SALT LAKE CITY — Before Monday's game against the New York Knicks, some Jazz players acted like they had amnesia when it came to recalling Utah's pitiful performance in a self-described "embarrassing" 29-point loss on March 9 at Madison Square Garden.
"I don't remember what you're talking about," Jazz center Al Jefferson said Monday morning.
"We left that game in New York. We're a different ball team," Jazz forward Paul Millsap added. "We feel like we're a more confident ball team than we were then. We've got our fans behind us tonight, so that's going to help us out."
As a result, the Jazz might want to quickly blank out what happened in their rubber match with the Knicks.
Despite going against a vastly outmanned team that was playing its fifth game in eight nights, the Jazz suffered a pathetic 90-83 loss to New York.
"Very difficult, really difficult game for us," Jazz coach Tyrone Corbin said after watching his team get completely outplayed in the second half.
"We had to play a certain way and we had to play from inside out to be effective. They took us out of our game. They were the aggressors tonight."
J.R. Smith scored 20 points, including a key jumper with 2:36 remaining, and Raymond Felton added 19 points as the Knicks snapped a four-game losing streak in their road-trip finale.
It was known that center Amar'e Stoudemire wouldn't play because of his knee injury, which will keep him out for at least six weeks.
But the Knicks were also without star Carmelo Anthony (knee) and Tyson Chandler (knee/neck).
It didn't matter.
"It was a great win for our ballclub," said New York coach Mike Woodson, whose Knicks dropped the Jazz's home record to 24-9. "To come to Utah, it is hard to win here and to play a good team who has played well at home and to be shorthanded like we were, we stepped up."
And stomped down on Utah's throats for the second time in a week and a half.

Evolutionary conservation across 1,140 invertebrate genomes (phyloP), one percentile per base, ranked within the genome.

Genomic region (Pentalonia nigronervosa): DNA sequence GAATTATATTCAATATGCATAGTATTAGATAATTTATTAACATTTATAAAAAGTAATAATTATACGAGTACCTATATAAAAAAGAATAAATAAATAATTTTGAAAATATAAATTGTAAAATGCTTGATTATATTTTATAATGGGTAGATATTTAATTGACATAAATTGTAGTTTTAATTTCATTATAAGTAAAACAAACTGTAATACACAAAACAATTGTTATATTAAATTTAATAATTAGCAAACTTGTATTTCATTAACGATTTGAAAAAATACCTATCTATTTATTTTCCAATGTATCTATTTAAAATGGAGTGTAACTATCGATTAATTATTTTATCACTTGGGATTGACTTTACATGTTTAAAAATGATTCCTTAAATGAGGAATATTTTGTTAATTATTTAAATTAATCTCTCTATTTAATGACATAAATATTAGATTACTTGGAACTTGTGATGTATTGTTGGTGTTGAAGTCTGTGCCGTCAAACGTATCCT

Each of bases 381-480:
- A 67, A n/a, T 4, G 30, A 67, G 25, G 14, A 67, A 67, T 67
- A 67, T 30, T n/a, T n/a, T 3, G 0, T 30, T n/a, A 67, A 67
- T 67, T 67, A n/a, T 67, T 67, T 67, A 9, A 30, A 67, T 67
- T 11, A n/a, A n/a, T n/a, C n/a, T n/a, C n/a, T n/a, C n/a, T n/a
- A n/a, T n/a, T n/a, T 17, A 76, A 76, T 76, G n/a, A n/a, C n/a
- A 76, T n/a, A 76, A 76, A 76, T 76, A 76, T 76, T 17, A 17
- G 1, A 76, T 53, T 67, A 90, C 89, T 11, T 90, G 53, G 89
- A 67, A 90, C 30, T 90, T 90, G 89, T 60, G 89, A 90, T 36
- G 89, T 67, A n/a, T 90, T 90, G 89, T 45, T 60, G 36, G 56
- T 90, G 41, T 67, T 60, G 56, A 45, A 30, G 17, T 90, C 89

Gordon Hayward led Utah with 17 points, but offensive highlights and production were few and far between for the Jazz on this night.
"I thought we played hard," Hayward said. "We competed. We just fell a little short. That was a tough one to lose."
Utah hardly acted like a team fighting for a playoff spot — a scene that happened five days earlier during an ugly 110-87 ESPN-televised road blowout in Oklahoma City.
The Jazz only shot 38.2 percent.
They scored just 39 points in the second half despite going against a squad playing without three of its top players.
Utah missed nine of its last 10 shots while blowing an opportunity to sustain momentum gained with Saturday's big win over Memphis.
Worst of all, the Jazz fell to 34-33 and failed to take advantage after the Kobe Bryant-less Lakers (36-33) were clobbered by the Suns, 99-76.
"We can't look at other teams. Our main focus is just win," Millsap said earlier Monday. "If we win games, we'll be where we need to be at the end of the year. As far as watching other teams, it's none of our business."
In that regard, the Jazz big men certainly didn't take care of their own business.
Jefferson and Millsap combined to score just 22 points on 8-of-22 shooting while being bothered by New York's mix-and-match frontcourt of Kenyon Martin, Chris Copeland and Kurt Thomas.
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